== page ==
Lobsterman Wayne Iacono was thrilled to board Coast Guard motor lifeboat 36500 half a century after he’d served on it. “It was so nice to get back on there and go for a ride,” he said, “honest to God. And then to run it and dock it.”
Earlier this month, the motor lifeboat trundled wharfside in Chilmark from a two-day layover at Cuttyhunk, and took its place on display by the vintage draggers Roann and Little Lady, active fishing boats, and modern Coast Guard vessels at Martha’s Vineyard Fishermen’s Preservation Trust’s Meet the Fleet event.
CG36500 gained its fame in a blizzard on the night of Feb. 18, 1952, when Boatswain’s Mate 1st Class Bernie Webber piloted the 36-foot boat from Chatham Station into enormous waves to rescue 32 souls from the tanker Pendleton, which had broken in two.
CG36500 beat the odds, not only for the waves it withstood, but because it managed to remain afloat with an overcapacity of rescued people aboard. Webber, along with Coasties Irving Maske, Richard Livesey, and Andy Fitzgerald brought the tanker crewmen back to Chatham through angry seas and made history, in what is considered the greatest small boat rescue ever performed in the Coast Guard.
The rescue was chronicled in the book “The Finest Hours: The True Story of the U.S. Coast Guard’s Most Daring Sea Rescue” by Michael J. Tougias and Casey Sherman, and later made into a Disney motion picture starring Chris Pine as Bernie Webber.
CG36500 spent some of its final months as a commissioned vessel in Chilmark at Station Menemsha. Iacono served aboard the motor lifeboat there in 1968.
“Even at the time when we picked it up in 1968, it was kind of part of history,” Iacono said. Iacono piloted the boat to its reassignment in Chilmark from Chatham, where it had been stationed.
Speaking on the West Dock in Menemsha, with two contemporary 47-foot motor lifeboats in the background at Station Menemsha’s boathouse, Iacono reflected on an analog era. “We didn’t have the sophisticated gear they have now, that’s for sure,” he said.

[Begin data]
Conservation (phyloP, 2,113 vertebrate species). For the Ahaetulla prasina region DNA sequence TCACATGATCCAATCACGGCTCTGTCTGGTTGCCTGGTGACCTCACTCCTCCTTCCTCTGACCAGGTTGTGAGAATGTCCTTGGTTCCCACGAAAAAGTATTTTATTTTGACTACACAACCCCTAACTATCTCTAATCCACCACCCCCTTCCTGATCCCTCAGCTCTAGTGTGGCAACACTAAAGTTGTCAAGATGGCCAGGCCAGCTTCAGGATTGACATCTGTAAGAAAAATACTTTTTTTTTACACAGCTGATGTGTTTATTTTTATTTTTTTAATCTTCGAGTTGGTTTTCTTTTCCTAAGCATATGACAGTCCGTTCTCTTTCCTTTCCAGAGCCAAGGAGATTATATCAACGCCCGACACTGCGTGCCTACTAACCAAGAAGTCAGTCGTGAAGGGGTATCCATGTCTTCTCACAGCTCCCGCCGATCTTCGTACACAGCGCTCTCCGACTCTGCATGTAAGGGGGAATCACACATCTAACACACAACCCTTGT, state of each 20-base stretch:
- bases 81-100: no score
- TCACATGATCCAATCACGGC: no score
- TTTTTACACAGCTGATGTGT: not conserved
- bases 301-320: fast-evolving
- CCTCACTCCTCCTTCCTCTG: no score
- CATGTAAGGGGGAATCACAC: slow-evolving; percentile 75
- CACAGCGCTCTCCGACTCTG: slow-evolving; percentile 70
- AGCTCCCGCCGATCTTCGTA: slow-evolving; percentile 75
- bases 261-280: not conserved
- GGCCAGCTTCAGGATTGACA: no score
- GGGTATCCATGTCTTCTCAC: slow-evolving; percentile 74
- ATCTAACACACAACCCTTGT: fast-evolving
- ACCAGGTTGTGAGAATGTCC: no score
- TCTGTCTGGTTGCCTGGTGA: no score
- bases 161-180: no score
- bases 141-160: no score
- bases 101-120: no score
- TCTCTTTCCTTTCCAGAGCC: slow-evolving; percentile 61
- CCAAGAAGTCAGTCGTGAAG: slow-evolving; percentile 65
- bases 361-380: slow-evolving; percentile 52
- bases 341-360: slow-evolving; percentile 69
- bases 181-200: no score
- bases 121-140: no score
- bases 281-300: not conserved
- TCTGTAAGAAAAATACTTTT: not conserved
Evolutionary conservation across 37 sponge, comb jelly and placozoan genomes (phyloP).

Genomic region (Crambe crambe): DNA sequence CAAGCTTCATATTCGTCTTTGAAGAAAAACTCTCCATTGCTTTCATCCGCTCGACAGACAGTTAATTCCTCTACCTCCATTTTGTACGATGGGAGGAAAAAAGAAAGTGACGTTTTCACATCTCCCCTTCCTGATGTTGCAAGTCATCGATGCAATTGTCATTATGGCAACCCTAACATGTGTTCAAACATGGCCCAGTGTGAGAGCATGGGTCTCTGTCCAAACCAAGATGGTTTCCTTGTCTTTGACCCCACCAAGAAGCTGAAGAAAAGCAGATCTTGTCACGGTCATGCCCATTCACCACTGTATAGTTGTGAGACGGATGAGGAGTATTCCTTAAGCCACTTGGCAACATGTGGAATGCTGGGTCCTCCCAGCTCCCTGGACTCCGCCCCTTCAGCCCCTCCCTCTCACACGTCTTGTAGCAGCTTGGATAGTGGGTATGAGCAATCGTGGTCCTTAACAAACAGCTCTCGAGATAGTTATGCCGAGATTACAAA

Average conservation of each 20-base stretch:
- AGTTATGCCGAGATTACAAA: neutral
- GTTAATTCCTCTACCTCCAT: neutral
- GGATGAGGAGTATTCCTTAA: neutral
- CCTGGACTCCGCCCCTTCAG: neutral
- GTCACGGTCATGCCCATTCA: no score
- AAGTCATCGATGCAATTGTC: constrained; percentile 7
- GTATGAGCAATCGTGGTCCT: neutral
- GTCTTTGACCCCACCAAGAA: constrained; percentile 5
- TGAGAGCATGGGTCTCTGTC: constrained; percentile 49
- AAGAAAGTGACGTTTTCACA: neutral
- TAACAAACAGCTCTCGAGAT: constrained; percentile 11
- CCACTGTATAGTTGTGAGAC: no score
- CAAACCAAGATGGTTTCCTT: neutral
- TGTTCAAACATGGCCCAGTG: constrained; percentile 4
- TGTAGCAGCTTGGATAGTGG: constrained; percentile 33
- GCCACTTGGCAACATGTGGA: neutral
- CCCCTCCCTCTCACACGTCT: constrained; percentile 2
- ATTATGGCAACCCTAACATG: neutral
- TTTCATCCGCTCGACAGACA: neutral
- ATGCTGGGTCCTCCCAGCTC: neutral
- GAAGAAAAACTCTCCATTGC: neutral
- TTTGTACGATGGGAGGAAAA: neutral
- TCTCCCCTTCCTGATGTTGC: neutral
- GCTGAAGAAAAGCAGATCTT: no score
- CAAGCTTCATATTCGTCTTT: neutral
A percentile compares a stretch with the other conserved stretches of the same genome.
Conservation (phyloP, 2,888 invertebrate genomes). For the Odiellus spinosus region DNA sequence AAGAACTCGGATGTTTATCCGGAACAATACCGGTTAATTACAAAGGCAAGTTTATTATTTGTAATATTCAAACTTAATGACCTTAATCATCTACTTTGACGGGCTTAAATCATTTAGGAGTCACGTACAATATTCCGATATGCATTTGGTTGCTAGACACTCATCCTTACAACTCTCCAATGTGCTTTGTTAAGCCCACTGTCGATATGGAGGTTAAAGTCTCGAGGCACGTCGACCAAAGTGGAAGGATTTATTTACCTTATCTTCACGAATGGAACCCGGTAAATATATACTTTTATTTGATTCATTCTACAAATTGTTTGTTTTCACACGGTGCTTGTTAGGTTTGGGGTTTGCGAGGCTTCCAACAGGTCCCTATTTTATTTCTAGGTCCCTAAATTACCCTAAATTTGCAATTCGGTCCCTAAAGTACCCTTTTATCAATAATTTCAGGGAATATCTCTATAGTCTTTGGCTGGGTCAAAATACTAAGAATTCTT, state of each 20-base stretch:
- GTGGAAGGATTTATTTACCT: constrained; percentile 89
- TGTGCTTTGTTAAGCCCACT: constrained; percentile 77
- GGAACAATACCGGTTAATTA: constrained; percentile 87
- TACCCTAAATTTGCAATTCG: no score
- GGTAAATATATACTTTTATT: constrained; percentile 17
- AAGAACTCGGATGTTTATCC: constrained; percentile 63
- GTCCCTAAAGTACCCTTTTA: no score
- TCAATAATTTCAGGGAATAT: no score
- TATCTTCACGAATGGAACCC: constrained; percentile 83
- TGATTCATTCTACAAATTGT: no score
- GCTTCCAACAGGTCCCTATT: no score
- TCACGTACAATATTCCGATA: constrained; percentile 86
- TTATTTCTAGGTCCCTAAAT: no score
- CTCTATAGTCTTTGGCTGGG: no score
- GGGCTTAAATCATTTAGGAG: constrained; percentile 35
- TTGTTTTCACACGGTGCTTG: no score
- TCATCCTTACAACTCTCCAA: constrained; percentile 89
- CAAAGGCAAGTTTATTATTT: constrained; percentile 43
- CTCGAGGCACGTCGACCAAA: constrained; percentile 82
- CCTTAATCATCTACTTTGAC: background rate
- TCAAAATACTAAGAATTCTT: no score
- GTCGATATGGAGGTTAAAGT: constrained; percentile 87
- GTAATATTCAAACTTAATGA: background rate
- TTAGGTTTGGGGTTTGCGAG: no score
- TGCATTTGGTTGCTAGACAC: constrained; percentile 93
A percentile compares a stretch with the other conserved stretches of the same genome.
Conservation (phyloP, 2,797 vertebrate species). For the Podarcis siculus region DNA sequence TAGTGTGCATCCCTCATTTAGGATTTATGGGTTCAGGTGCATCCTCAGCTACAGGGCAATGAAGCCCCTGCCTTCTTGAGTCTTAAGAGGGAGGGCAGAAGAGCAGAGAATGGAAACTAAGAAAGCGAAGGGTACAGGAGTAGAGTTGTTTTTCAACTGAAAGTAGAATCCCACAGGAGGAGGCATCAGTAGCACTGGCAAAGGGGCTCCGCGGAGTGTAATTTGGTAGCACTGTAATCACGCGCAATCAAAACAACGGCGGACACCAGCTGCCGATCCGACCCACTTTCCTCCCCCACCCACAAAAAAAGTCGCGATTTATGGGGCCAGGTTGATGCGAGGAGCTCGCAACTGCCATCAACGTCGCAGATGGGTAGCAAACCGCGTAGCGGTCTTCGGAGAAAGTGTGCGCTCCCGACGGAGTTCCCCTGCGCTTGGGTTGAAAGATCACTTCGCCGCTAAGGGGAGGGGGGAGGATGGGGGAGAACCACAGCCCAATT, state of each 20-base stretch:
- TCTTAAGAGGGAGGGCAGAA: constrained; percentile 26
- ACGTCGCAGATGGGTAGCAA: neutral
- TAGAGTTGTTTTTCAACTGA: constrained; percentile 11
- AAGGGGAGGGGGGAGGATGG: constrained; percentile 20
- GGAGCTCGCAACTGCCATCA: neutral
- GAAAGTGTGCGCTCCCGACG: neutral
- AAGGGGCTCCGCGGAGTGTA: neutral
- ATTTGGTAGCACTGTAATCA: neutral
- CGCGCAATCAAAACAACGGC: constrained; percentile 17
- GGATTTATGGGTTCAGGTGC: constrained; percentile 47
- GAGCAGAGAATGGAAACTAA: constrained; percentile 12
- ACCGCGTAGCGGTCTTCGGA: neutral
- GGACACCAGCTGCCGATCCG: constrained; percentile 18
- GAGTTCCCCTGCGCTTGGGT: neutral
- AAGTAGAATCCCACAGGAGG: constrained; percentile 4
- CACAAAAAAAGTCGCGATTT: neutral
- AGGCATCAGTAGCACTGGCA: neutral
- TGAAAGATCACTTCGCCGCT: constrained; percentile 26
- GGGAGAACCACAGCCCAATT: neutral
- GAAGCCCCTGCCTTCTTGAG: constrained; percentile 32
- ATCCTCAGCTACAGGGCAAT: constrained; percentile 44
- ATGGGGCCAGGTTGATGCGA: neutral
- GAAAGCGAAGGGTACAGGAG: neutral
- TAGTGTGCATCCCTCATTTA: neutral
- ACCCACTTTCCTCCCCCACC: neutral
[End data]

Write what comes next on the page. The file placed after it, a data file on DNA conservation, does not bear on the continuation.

Iacono recalled even the attire was simpler then — dungarees and chambray shirts, oilskins and thin wetsuits. When they used to run CG36500, the throttle kept “creeping down,” so they’d wedge it with a wooden block, he said.
In the few months CG36500 served in Menemsha, it continued to facilitate marine rescues. Aboard CG36500, Iacono helped tow two disabled draggers to New Bedford at night.
Now an auxiliarist, Iacono served eight years in the Coast Guard. In his first year, he was stationed with Webber.
“My first year in the Coast Guard was Bernie Webber’s last,” he said. “I was at Woods Hole and he was at Woods Hole. He was on a buoy tender. He was just like a god. I mean everybody kind of idolized him.”
A normally mellow person, Iacono said, being sent overseas to war soured Webber. “He was very bitter toward the end, because they sent him to Vietnam late in his career and he shouldn’t have really gone,” he said. Webber underwent “severe training in California” in preparation to embark. He was ordered to go “because of his rate and his rank, he was a chief boatswain’s mate, and they needed them on those boats, on the 82-footers [Point-Class cutters],” he said. “They gave him no notice.”
During his Coast Guard career, Iacono also served on the cutter Yakutat, a WWII Navy seaplane tender converted into a Coast Guard cutter. Earlier in its service, the Yakutat deployed in the same 1952 blizzard as CG36500, and rescued merchant mariners from the Pendleton’s sister ship, the Fort Mercer, which also broke in two.
A Station Chatham Coastie, who appeared in the book and film about the Pendleton rescue, served with Iacono on the Yakutat. “Mel Gouthro, the kid that was sick — he was the engineering officer on the ship I was on,” Iacono said.
Gouthro couldn’t head out on CG36500 to rescue the crew of the Pendleton because he was too ill that night. “He was pretty neat, but he never talked about it much,” Iacono said.
Quoting Orleans Historical Society volunteer Marcia Bromley, Richard Ryder, operations manager for the CG36500, said, “This thing has a soul of its own.”
Ryder said the CG36500 was built in Maryland out of cypress in 1946. The hull is so tough because its ribs are placed “quite close together” and fastened with bronze screws, he said. The keel and the bow are plated in monel, a kind of nickel alloy, he said, which gives the motor lifeboat icebreaking capability. As a boy growing up in Chatham, he saw CG36500 break ice around fishing boats “back when we had colder winters.” He also said CG36500 is designed to “roll over and right itself in about 12 seconds” if capsized. Owned by the Orleans Historical Society, CG36500 spends its summers in Rock Harbor and its winters in Meeting House Pond, he said. Insurance and maintenance run about $6,000 per year, he said.
“We get support from a lot of people,” he said.